Records must be preserved to ensure they remain usable and clear and reliable for the entire time they need to be kept.
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Digital records depend upon software, hardware and media that change. Technological obsolescence and poor information management practices across the lifecycle of digital information place records at risk of losing their integrity and authenticity, or simply becoming lost or inaccessible.
Detailed metadata is critical for preserving digital records, documenting preservation activities and integrity checks.
If digital records are stored off-site, check what digital preservation activities the service provider does. Some storage facilities may only manage and monitor the hardware and media, not the data.
Find out more about storing digital records off-site.
Digital continuity strategy
To make sure digital records are preserved, you should have a digital continuity strategy or plan.
The digital continuity plan should include regularly refreshing the storage media. It is not enough to keep records in their original systems or in off-line digital storage media.
Also consider the:
- different file formats your agency uses
- lifespan and vulnerabilities of storage media
- risks to records from digital rights management and encryption, particularly for long-term or permanent value records.
Options to preserve digital records
Continuing to manage the records in the original system or printing them are last resorts.
Migration is one of the most commonly used approaches for preserving digital records and is a means of refreshing storage media.
Migrating records may be necessary if you are decommissioning or replacing a business system. You may also need to consider migration when reviewing business and recordkeeping applications.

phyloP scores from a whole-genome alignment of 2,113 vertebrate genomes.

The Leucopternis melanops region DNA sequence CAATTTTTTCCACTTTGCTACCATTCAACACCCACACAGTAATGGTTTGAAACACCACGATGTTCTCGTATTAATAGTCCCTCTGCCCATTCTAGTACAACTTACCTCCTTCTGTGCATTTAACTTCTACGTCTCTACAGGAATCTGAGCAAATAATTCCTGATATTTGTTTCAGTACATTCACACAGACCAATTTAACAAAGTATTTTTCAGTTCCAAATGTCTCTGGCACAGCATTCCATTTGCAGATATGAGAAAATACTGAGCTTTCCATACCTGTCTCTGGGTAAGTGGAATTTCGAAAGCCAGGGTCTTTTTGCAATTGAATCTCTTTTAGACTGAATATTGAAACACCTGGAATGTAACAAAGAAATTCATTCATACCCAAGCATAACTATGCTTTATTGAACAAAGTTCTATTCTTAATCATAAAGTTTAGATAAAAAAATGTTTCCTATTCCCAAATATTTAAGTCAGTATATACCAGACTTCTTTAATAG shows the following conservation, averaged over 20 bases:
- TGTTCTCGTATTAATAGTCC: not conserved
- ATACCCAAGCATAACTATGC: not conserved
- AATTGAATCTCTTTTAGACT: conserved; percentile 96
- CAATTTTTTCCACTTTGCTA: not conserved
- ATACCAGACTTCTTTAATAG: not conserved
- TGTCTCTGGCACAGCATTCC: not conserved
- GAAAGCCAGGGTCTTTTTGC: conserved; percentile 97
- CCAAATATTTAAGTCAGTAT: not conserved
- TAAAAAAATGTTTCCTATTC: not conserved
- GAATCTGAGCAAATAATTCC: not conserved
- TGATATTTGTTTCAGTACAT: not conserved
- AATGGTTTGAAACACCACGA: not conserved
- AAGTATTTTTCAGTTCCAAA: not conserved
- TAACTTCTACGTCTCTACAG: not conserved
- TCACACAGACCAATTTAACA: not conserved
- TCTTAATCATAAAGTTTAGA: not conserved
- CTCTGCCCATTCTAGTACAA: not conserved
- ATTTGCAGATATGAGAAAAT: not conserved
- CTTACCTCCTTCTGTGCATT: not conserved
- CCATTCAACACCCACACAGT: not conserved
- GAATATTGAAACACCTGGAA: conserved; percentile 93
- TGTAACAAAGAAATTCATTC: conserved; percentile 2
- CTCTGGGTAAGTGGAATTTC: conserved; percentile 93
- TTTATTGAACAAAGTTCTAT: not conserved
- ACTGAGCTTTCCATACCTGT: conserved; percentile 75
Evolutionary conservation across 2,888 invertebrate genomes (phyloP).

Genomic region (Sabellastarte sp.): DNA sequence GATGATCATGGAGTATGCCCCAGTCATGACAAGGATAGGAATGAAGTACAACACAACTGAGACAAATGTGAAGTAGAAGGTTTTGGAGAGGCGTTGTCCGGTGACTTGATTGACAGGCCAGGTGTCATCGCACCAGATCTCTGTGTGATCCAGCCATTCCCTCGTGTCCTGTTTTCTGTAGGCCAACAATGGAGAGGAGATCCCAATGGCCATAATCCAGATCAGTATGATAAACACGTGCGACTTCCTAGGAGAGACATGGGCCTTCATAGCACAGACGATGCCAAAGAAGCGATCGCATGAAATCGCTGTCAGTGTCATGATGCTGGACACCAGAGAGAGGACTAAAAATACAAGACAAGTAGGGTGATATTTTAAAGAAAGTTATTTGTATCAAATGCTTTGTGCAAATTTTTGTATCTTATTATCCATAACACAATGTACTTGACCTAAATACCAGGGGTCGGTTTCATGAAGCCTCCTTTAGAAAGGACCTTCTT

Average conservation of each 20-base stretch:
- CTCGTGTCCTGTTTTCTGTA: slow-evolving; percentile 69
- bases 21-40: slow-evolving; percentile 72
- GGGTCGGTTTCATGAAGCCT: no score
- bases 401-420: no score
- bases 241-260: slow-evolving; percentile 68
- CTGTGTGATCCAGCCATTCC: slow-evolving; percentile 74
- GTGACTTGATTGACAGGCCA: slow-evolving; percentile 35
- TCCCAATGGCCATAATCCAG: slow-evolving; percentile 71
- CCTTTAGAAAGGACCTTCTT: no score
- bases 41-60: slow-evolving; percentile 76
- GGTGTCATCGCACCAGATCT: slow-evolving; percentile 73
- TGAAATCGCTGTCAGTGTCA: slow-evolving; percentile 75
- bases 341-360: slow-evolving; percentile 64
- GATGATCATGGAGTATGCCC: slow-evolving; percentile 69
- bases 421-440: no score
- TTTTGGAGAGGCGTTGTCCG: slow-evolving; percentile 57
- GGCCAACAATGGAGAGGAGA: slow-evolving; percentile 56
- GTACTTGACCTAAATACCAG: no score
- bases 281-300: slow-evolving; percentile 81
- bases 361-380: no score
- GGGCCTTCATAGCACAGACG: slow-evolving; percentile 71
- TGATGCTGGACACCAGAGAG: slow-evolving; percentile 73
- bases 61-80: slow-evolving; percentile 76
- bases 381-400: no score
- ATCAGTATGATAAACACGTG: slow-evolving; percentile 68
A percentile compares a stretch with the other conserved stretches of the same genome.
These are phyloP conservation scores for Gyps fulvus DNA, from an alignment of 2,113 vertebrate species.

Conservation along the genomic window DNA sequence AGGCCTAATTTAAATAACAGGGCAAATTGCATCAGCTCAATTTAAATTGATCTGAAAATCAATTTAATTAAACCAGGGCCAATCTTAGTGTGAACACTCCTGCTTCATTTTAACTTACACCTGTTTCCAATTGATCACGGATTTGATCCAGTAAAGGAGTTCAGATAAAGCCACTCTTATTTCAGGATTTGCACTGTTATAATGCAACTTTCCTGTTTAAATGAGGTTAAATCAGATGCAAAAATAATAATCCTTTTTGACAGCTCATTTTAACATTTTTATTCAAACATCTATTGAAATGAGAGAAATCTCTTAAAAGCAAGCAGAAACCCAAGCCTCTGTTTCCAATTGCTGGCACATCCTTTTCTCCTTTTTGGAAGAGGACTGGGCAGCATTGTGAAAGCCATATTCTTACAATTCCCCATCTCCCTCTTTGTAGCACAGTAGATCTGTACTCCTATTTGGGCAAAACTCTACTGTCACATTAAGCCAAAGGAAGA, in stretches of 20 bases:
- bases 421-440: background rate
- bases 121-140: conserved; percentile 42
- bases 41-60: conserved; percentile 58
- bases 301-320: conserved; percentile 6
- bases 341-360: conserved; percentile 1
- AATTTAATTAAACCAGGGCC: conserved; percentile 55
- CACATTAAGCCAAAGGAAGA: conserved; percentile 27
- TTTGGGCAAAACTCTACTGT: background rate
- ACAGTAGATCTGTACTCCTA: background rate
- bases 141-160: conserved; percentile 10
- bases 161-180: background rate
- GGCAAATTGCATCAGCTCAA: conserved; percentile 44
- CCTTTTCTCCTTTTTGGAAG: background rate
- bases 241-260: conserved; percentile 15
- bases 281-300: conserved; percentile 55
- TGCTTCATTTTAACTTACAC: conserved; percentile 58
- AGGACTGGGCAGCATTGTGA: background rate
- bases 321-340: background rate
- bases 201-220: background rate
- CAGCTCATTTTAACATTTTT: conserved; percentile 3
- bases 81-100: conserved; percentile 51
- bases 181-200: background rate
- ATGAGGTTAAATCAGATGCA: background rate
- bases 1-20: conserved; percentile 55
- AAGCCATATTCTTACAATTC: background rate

There are risks involved in migrating records. Careful planning will help reduce risks and ensure that records are authentic and accessible in the new system. Find out more about migrating digital records
Emulation involves using current technologies to recreate an operating environment and software performance so that records can be kept in their original format.
This is only possible with specialised knowledge of aging technologies.
Actively manage the records in the original business system
This is an option if you have records that only need to be kept for a short time, or if migrating the records would affect their integrity, accessibility or usability.
There are a number of risks with this option, and you will need to conduct a thorough risk assessment. Consider:
- recordkeeping obligations
- retention periods
- other options
- whether records can be migrated successfully
- knowledge of the original system
- technological obsolescence
- lack of or reduced support for the system
- system maintenance
Using the original system is not recommended for records that need to be kept medium to long-term. If no other solutions are suitable, this may be an option until you find an alternative solution.
There are 2 options for actively managing the records in the original business system:
- Virtualise the business system